Thanks for your drawing! This looks very much like a Jouta to me,
I'll keep your suggestions in mind...
Stefan Bartels <sbartels@xxxxxxxx> hat am 23. Dezember 2009 um
> Dear folks, after a pause caused by illness and hard work I now
> the wheels and materials together to begin building my trike.
> I can do three variants which I made sketches of. In the third
> the seat swings on the beam, the others are a bit more
> Where should I put the hinge? Which design will be most stable and
> an acceptable turning radius?
> All three wheels are to be 20".
> Your ideas and advice would be most welcome!
> And have a happy Christmas!
> address is
i kept thinking about trikes as well. Attached is a drawing with
variants called D and E, extending your version C and keeping georges
suggestions in mind.
In your C version, the rider is sitting completely on the front part,
which means he will tilt to the inside of the corner, shifting his body
mass sidesway an down, which is good. However, i believe ifthe pivot is
pointing forward in an angle this flat, with most of the mass on the
front part, you will experience flip over like behauviour, when
In my variants, i moved the pivot a lot towards the rear. I could be
pointing forward(E) or backward(D). The pivot could even be as close to
the rear axle, as (E), because of the two wheels in the back. However,
this would leave a short distance to the rear axle probably resulting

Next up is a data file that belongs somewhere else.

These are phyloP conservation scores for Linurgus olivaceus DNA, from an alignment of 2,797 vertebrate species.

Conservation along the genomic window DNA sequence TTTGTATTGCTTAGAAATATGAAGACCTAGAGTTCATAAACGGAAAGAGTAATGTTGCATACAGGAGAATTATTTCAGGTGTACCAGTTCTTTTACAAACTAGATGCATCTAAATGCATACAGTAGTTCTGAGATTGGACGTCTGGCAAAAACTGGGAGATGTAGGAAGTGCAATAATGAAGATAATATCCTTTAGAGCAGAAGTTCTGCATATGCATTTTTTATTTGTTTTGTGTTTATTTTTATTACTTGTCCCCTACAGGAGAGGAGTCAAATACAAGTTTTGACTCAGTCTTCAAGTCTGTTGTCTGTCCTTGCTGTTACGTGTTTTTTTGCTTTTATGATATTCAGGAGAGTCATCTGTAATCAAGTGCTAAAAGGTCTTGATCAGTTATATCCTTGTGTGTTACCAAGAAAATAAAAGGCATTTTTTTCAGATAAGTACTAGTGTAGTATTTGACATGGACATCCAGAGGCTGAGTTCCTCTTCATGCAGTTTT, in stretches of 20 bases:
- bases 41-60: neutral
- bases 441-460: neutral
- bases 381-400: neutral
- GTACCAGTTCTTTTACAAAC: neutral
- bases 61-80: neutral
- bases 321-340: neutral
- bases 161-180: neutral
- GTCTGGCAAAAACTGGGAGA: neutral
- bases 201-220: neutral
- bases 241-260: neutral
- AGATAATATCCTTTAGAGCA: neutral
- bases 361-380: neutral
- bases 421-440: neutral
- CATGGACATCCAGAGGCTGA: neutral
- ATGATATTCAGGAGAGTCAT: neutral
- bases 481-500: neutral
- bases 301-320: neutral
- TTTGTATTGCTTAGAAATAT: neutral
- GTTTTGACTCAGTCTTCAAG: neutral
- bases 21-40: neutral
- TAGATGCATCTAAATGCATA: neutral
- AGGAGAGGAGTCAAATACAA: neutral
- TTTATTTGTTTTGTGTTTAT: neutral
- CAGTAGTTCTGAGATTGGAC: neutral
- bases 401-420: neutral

in poor steering behaviour (big turning circle). So in this respect,
the pivot should be somewhere towards the middle ofthe frame, while
keeping you and your seat attached to the front part. If you neglect
stearing stability for a moment, is should not matter much, whether the
pivot axis points forwards or backwards, as long as the pivot is lower
than the horizontal line between the two wheel centres. In this case,
the pivot lifts up when cornering, resulting in the python like
correcting force of a centre steered recumbent. Since the rear part
does not tilt, due to the two wheel, when cornering, your probably
would want to lean over more. So in a way, you will be facing the
problem of lean-steering at the same time. Whith the angle of the
pivot, you can influence, how much you want to tilt during a given
turning cycle at any velocity - as well as the bevorementioned amount
of pythonlike vertical pivot movement, which defines the correnting
force to straighten the bike.
Therefore, i put in two handlebars attached to the rear part and
pointing forward on either side of the seat.
Grabbing these, you can control the steering while also leaning.
This is my best bet, whithout having build anything vaguely near this
A couple of month ago, there was a youtube video from a french(?) guy,
who had build a python with pivot closer to the back with steering bars
attached to the rear i believe. (Are there actually some drawings